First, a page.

US capitol building

5 Formative Ways to Engage Politically Through Poetry

With elections on November 8, chances are you’ve received emails and social media ads asking you to vote or donate, plus seen your fair share of TV commercials. All of this information can seem overwhelming—but while the news cycle is fast-paced, poetry offers an opportunity to slow down and reflect on the political process. From Emma Lazurus’s poem on the Statue of Liberty to the long history of Inauguration Day poets, poetry has long been political. It can open our minds and educate us on the true importance of the political process. Here’s how to channel that connection. 


Read poetry from different worldviews and perspectives.


Ideally, the political process should make the country a better place for all types of people. Reading collections or standalone poems from voices unlike your own can help you appreciate diversity and equality—as well as stand up for it in the voting booth or when you’re filling out your mail-in ballot. Try broadening your perspective with our recommendations for AAPI poetry, Jewish American poetry, queer poetry, and more.


Pick up collections from throughout history. 


It’s often said that developing a stronger understanding of history can help us move forward more effectively in the present, while hopefully avoiding past injustices. It can be surprising and impactful to delve into poetry from the past and discover parallels in our current society—as well as inspiration for how to facilitate change. Check out our roundup of poetry that shaped past social movements, from the Harlem Renaissance to women’s suffrage.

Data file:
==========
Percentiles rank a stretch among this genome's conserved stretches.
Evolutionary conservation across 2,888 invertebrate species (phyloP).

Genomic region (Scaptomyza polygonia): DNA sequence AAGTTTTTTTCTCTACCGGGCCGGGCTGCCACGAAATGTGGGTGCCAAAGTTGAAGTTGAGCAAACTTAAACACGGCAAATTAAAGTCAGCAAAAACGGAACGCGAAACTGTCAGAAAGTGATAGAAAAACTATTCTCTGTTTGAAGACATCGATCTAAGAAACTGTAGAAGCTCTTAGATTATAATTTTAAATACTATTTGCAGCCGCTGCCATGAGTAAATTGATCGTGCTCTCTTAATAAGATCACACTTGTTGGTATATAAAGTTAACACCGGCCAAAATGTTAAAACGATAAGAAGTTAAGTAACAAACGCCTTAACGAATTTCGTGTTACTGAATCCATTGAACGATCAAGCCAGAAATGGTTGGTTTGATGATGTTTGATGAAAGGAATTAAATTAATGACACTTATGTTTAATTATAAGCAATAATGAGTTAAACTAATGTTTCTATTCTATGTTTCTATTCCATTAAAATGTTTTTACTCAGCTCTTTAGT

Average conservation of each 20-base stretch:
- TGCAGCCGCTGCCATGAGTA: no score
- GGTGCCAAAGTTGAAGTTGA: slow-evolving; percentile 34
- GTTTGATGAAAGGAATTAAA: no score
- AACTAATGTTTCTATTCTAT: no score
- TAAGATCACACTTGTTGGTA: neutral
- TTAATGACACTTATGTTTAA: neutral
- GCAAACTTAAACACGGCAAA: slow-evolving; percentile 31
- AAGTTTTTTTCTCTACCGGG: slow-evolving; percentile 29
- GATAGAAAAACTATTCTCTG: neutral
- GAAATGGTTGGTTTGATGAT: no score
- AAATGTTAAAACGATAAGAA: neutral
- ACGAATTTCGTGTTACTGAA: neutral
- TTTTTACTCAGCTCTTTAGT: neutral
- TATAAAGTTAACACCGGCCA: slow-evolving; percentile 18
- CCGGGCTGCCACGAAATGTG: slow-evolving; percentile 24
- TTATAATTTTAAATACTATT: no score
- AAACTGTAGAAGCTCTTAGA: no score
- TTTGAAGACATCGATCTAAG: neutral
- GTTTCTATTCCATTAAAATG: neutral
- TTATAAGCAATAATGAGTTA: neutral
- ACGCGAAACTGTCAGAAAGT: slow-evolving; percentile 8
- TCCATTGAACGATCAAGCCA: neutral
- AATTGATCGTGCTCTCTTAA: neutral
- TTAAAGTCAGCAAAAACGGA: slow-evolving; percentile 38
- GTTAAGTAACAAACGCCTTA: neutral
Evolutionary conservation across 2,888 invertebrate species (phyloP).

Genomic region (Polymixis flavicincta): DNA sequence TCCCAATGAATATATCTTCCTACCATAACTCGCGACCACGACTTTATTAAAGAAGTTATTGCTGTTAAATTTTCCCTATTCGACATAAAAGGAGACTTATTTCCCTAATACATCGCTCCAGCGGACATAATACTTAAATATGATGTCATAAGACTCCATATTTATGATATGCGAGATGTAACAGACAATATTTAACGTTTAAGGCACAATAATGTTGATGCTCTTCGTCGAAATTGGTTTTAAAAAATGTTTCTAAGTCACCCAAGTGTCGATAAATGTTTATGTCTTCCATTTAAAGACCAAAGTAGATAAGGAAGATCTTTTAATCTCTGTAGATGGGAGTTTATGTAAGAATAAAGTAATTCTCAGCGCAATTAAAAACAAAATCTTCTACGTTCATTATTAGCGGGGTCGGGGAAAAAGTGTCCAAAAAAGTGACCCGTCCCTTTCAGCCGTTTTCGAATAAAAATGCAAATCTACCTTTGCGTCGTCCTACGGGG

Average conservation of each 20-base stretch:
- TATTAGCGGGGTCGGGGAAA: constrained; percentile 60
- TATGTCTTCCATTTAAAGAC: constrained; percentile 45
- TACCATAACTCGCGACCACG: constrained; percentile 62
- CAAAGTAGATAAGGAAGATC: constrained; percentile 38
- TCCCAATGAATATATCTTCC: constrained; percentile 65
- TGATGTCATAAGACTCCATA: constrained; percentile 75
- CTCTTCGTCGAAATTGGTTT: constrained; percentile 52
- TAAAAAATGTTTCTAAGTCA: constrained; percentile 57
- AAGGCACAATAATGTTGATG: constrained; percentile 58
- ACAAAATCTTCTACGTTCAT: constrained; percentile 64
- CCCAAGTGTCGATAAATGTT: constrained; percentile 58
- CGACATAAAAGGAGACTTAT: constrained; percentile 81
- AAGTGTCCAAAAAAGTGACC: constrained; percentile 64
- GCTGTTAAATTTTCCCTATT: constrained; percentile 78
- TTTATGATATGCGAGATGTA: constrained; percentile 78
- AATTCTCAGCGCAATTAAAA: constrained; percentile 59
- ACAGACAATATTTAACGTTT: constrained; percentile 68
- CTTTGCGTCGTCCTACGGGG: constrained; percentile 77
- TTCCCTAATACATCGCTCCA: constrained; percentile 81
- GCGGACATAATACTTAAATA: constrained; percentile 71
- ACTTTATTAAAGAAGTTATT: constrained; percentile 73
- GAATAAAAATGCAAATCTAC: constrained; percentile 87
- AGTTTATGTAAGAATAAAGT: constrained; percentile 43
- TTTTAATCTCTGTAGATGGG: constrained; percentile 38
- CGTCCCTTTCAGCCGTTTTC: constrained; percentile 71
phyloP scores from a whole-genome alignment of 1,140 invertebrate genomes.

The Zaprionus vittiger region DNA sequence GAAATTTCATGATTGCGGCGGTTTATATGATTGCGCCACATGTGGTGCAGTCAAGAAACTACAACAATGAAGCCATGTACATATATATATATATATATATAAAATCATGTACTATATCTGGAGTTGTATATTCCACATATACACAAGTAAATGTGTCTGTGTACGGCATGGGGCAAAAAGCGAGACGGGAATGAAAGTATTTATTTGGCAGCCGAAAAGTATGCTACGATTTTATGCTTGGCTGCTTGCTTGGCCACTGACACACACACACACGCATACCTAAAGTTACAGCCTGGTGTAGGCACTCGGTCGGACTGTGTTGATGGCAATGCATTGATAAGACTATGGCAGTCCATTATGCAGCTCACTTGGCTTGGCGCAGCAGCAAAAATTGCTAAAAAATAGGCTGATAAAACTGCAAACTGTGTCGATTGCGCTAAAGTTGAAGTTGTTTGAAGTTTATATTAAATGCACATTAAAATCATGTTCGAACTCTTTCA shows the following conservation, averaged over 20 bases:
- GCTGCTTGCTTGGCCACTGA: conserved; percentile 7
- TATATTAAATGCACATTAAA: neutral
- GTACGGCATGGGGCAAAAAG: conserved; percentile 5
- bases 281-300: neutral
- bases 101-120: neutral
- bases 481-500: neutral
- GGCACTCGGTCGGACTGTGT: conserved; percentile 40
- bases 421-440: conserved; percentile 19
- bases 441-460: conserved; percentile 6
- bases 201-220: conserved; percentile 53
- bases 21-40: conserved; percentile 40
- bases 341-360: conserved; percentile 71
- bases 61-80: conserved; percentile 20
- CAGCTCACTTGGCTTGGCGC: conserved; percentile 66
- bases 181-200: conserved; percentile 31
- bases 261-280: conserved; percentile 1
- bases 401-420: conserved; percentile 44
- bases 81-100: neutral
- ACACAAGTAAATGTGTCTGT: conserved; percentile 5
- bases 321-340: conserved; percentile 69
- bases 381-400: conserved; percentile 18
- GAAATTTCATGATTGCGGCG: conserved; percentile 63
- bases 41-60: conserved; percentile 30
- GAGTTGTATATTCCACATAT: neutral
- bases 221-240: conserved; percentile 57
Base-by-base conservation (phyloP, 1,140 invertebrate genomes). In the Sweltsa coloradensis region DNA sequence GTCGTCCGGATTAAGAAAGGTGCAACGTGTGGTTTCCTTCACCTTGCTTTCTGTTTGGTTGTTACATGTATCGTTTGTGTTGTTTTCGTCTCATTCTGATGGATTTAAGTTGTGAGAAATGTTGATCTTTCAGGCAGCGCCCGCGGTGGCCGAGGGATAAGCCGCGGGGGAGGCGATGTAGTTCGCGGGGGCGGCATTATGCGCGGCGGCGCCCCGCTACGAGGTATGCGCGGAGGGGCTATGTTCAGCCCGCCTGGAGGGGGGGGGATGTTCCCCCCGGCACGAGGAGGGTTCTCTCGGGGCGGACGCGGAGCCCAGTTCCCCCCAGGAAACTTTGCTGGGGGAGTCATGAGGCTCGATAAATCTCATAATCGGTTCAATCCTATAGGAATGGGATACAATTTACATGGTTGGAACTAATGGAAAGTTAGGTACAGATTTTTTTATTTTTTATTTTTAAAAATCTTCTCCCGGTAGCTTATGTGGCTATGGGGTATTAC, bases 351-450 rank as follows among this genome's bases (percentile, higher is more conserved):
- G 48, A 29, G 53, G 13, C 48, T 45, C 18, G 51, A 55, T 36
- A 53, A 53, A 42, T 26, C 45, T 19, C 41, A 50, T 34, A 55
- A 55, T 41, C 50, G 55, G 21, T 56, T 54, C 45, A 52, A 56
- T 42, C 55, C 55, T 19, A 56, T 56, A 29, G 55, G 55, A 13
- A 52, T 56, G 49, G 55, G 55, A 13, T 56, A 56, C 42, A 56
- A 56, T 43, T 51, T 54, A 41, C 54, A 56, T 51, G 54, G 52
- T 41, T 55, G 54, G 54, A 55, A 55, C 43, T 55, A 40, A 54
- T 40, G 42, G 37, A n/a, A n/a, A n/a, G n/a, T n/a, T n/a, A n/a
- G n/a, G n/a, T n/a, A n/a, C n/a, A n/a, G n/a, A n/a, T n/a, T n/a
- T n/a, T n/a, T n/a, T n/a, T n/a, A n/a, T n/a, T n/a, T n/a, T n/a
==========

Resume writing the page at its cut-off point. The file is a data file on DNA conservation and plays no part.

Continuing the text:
Use poetry in your own political outreach. 


Poetry is known for its emotional impact. While many come to political advocacy with a focus on data, poetry can illuminate how today’s most pressing issues affect everyday lives. If you’re engaging in political advocacy—like sending postcards to voters, speaking at a march or rally, or even sharing your own reasons to vote on social media—consider including a relevant and hard-hitting line from one of your favorite poems. 


Educate yourself on candidates’ platforms and values. 


Literacy, education, and the arts are all political issues, and if you’re a poet, chances are they matter deeply to you. So when you’re doing your research on a candidate, pay attention to where they stand on topics like funding education and teacher pay, as well as making sure public libraries, museums, and other institutions have the resources that they need. 


Election season can be tense—unplug and step away with poetry. 


It’s important to be involved in the political process, but you can’t engage constantly. Avoid burnout and ever-increasing news anxiety by taking advantage of poetry’s cozy and restorative effect. Try a collection of love poems or pastoral poetry for an extra soothing read, or take a break from reading and grab the remote instead to check out our absorbing TV recs for poets. 


Happy reading—and happy voting! Find your state’s polling place locator and look up where to vote here.